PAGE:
Woodside Energy faces increased costs following negotiations with unions at its Australian liquefied natural gas (LNG) plant, but these will have a relatively modest impact on its overall business, CEO Meg O'Neill told Reuters on Tuesday.
Last month, Woodside Energy reached an agreement with unions at Australia's largest LNG project, potentially averting a disruption to supplies, after workers' demands for better pay and conditions were met.
"There was a cost of course, but... in the grand scheme of things, there is a relatively modest impact on the total business," O'Neill told Reuters on the sidelines of the Gastech conference in Singapore, without disclosing the settlement amount.
LNG facilities in Australia faced labor disputes last month, with about 700 workers at four facilities operated by Woodside Energy Group and U.S. major Chevron threatening industrial action over pay and conditions.
Australia is one of the world's largest LNG exporters, along with Qatar and the U.S. Concerns about a strike spurred volatility in European gas prices NG/EU over fears the move would fuel competition between Asian and European buyers for cargoes.
NO TIMELINE ON SUNRISE
Development of the Greater Sunrise natural gas field on the maritime boundary between East Timor and Australia - of which Woodside is operator - has been stalled for decades due to disputes over whether the gas should go to an LNG plant in Australia, or to East Timor.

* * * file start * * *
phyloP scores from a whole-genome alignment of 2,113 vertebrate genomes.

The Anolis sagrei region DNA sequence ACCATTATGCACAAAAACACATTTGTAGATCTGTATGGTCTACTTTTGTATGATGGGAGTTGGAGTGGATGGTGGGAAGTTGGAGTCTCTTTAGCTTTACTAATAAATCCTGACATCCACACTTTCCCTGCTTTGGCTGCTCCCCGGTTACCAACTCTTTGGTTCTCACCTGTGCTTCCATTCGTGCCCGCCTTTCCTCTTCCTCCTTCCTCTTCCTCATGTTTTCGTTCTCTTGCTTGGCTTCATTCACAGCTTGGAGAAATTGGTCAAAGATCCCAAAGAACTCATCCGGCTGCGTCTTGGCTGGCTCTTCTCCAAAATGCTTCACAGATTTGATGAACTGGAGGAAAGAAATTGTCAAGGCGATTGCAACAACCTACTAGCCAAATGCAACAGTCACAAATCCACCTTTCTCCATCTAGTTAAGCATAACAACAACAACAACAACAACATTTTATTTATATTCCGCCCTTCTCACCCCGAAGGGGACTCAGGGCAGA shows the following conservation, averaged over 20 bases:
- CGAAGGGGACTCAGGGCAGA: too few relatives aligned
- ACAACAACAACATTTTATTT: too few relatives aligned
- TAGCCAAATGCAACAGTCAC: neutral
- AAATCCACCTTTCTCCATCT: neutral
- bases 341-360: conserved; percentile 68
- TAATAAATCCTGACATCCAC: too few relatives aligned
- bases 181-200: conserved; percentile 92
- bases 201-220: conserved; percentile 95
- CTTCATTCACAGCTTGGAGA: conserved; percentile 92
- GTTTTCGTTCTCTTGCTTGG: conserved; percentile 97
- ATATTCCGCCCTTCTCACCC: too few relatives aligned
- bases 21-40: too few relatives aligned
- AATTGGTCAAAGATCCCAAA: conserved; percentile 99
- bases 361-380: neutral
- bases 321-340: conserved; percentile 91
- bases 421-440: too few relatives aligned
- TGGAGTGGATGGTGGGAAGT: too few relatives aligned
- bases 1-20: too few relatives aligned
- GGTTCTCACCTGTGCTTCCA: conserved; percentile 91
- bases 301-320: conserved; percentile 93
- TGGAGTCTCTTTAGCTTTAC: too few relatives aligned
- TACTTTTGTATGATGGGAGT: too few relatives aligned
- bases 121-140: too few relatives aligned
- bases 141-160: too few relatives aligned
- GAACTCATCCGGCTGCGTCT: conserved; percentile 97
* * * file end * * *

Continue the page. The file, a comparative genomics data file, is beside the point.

The Sunrise joint venture includes majority owner Timor Gap, Woodside, and the Australian arm of Osaka Gas. In February, they said they would move ahead with selecting where to send the gas, with Timor Gap expecting a decision by November.
But on Tuesday, O'Neill said there was still no timeline on the final decision.
"The positive is we do still have strong support from both the Australian and the Timor Leste governments to move the opportunity forward. We just need to get a little bit more support at the working level," she said.
Last month, Woodside, Australia's No.1 independent oil and gas producer, agreed to sell a 10% stake in its Scarborough LNG project in Australia to LNG Japan in a deal which also includes an offtake contract.
"We're open to bringing other partners in with that same strategic orientation," O'Neill said. "From a balance sheet perspective, we don't need a partner. So we're going to be very selective."
(Reuters - Reporting by Sudarshan Varadhan; writing by Katya Golubkova; editing by Jason Neely and Jan Harvey)
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